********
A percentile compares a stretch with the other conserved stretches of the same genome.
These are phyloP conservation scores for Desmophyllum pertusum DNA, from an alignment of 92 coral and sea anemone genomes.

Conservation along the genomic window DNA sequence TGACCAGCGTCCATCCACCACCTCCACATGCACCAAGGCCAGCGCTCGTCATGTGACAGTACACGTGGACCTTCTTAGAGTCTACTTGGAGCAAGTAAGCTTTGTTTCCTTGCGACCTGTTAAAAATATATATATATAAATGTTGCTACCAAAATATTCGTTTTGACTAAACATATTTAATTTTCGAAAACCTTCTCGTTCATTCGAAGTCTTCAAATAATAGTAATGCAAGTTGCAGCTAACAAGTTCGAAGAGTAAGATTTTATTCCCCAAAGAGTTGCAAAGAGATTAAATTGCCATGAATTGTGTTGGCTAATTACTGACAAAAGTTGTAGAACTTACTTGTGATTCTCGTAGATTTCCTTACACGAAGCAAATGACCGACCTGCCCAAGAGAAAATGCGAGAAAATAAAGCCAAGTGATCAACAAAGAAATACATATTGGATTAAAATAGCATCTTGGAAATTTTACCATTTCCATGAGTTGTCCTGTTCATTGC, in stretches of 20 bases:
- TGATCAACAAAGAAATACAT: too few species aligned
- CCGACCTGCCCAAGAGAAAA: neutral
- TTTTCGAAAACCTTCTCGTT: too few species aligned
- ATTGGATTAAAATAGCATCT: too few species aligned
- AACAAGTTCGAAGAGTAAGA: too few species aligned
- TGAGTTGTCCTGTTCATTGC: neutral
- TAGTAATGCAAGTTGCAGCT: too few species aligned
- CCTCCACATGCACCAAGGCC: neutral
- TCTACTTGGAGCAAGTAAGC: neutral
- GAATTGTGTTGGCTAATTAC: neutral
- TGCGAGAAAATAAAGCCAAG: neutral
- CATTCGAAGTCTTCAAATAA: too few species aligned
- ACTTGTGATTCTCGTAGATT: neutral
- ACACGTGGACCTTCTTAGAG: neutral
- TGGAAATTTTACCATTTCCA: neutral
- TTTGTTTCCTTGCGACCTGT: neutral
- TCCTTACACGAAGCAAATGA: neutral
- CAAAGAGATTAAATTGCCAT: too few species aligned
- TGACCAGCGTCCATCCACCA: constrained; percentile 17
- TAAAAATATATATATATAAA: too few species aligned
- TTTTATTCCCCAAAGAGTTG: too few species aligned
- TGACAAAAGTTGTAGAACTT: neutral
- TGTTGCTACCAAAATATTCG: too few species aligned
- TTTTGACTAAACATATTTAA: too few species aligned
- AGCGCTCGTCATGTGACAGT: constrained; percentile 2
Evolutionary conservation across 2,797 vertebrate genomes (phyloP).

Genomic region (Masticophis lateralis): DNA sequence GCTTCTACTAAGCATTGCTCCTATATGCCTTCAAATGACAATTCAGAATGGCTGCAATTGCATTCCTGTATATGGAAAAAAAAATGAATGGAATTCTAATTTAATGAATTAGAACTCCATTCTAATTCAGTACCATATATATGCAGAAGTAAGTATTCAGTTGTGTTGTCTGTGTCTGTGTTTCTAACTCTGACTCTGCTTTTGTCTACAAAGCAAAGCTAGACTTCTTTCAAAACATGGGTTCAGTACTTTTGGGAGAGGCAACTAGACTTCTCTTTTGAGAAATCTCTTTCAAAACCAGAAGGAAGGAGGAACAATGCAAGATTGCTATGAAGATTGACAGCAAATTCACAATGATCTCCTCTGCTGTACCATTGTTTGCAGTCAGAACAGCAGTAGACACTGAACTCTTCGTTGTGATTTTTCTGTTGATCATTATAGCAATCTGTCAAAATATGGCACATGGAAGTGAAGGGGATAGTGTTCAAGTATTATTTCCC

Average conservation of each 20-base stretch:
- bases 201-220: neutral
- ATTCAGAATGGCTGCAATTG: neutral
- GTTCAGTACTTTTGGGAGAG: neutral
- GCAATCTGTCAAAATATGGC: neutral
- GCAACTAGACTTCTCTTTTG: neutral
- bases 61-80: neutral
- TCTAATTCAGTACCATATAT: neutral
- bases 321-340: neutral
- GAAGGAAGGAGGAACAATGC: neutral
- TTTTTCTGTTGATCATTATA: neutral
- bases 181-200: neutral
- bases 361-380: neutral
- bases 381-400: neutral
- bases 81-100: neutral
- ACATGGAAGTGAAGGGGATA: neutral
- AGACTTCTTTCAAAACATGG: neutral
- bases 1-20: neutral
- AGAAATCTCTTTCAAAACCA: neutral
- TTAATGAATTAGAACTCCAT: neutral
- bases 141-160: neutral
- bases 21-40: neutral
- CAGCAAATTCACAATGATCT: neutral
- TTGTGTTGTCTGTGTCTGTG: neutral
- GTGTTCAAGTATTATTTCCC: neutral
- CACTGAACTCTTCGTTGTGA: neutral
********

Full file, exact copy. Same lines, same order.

A percentile compares a stretch with the other conserved stretches of the same genome.
These are phyloP conservation scores for Desmophyllum pertusum DNA, from an alignment of 92 coral and sea anemone genomes.

Conservation along the genomic window DNA sequence TGACCAGCGTCCATCCACCACCTCCACATGCACCAAGGCCAGCGCTCGTCATGTGACAGTACACGTGGACCTTCTTAGAGTCTACTTGGAGCAAGTAAGCTTTGTTTCCTTGCGACCTGTTAAAAATATATATATATAAATGTTGCTACCAAAATATTCGTTTTGACTAAACATATTTAATTTTCGAAAACCTTCTCGTTCATTCGAAGTCTTCAAATAATAGTAATGCAAGTTGCAGCTAACAAGTTCGAAGAGTAAGATTTTATTCCCCAAAGAGTTGCAAAGAGATTAAATTGCCATGAATTGTGTTGGCTAATTACTGACAAAAGTTGTAGAACTTACTTGTGATTCTCGTAGATTTCCTTACACGAAGCAAATGACCGACCTGCCCAAGAGAAAATGCGAGAAAATAAAGCCAAGTGATCAACAAAGAAATACATATTGGATTAAAATAGCATCTTGGAAATTTTACCATTTCCATGAGTTGTCCTGTTCATTGC, in stretches of 20 bases:
- TGATCAACAAAGAAATACAT: too few species aligned
- CCGACCTGCCCAAGAGAAAA: neutral
- TTTTCGAAAACCTTCTCGTT: too few species aligned
- ATTGGATTAAAATAGCATCT: too few species aligned
- AACAAGTTCGAAGAGTAAGA: too few species aligned
- TGAGTTGTCCTGTTCATTGC: neutral
- TAGTAATGCAAGTTGCAGCT: too few species aligned
- CCTCCACATGCACCAAGGCC: neutral
- TCTACTTGGAGCAAGTAAGC: neutral
- GAATTGTGTTGGCTAATTAC: neutral
- TGCGAGAAAATAAAGCCAAG: neutral
- CATTCGAAGTCTTCAAATAA: too few species aligned
- ACTTGTGATTCTCGTAGATT: neutral
- ACACGTGGACCTTCTTAGAG: neutral
- TGGAAATTTTACCATTTCCA: neutral
- TTTGTTTCCTTGCGACCTGT: neutral
- TCCTTACACGAAGCAAATGA: neutral
- CAAAGAGATTAAATTGCCAT: too few species aligned
- TGACCAGCGTCCATCCACCA: constrained; percentile 17
- TAAAAATATATATATATAAA: too few species aligned
- TTTTATTCCCCAAAGAGTTG: too few species aligned
- TGACAAAAGTTGTAGAACTT: neutral
- TGTTGCTACCAAAATATTCG: too few species aligned
- TTTTGACTAAACATATTTAA: too few species aligned
- AGCGCTCGTCATGTGACAGT: constrained; percentile 2
Evolutionary conservation across 2,797 vertebrate genomes (phyloP).

Genomic region (Masticophis lateralis): DNA sequence GCTTCTACTAAGCATTGCTCCTATATGCCTTCAAATGACAATTCAGAATGGCTGCAATTGCATTCCTGTATATGGAAAAAAAAATGAATGGAATTCTAATTTAATGAATTAGAACTCCATTCTAATTCAGTACCATATATATGCAGAAGTAAGTATTCAGTTGTGTTGTCTGTGTCTGTGTTTCTAACTCTGACTCTGCTTTTGTCTACAAAGCAAAGCTAGACTTCTTTCAAAACATGGGTTCAGTACTTTTGGGAGAGGCAACTAGACTTCTCTTTTGAGAAATCTCTTTCAAAACCAGAAGGAAGGAGGAACAATGCAAGATTGCTATGAAGATTGACAGCAAATTCACAATGATCTCCTCTGCTGTACCATTGTTTGCAGTCAGAACAGCAGTAGACACTGAACTCTTCGTTGTGATTTTTCTGTTGATCATTATAGCAATCTGTCAAAATATGGCACATGGAAGTGAAGGGGATAGTGTTCAAGTATTATTTCCC

Average conservation of each 20-base stretch:
- bases 201-220: neutral
- ATTCAGAATGGCTGCAATTG: neutral
- GTTCAGTACTTTTGGGAGAG: neutral
- GCAATCTGTCAAAATATGGC: neutral
- GCAACTAGACTTCTCTTTTG: neutral
- bases 61-80: neutral
- TCTAATTCAGTACCATATAT: neutral
- bases 321-340: neutral
- GAAGGAAGGAGGAACAATGC: neutral
- TTTTTCTGTTGATCATTATA: neutral
- bases 181-200: neutral
- bases 361-380: neutral
- bases 381-400: neutral
- bases 81-100: neutral
- ACATGGAAGTGAAGGGGATA: neutral
- AGACTTCTTTCAAAACATGG: neutral
- bases 1-20: neutral
- AGAAATCTCTTTCAAAACCA: neutral
- TTAATGAATTAGAACTCCAT: neutral
- bases 141-160: neutral
- bases 21-40: neutral
- CAGCAAATTCACAATGATCT: neutral
- TTGTGTTGTCTGTGTCTGTG: neutral
- GTGTTCAAGTATTATTTCCC: neutral
- CACTGAACTCTTCGTTGTGA: neutral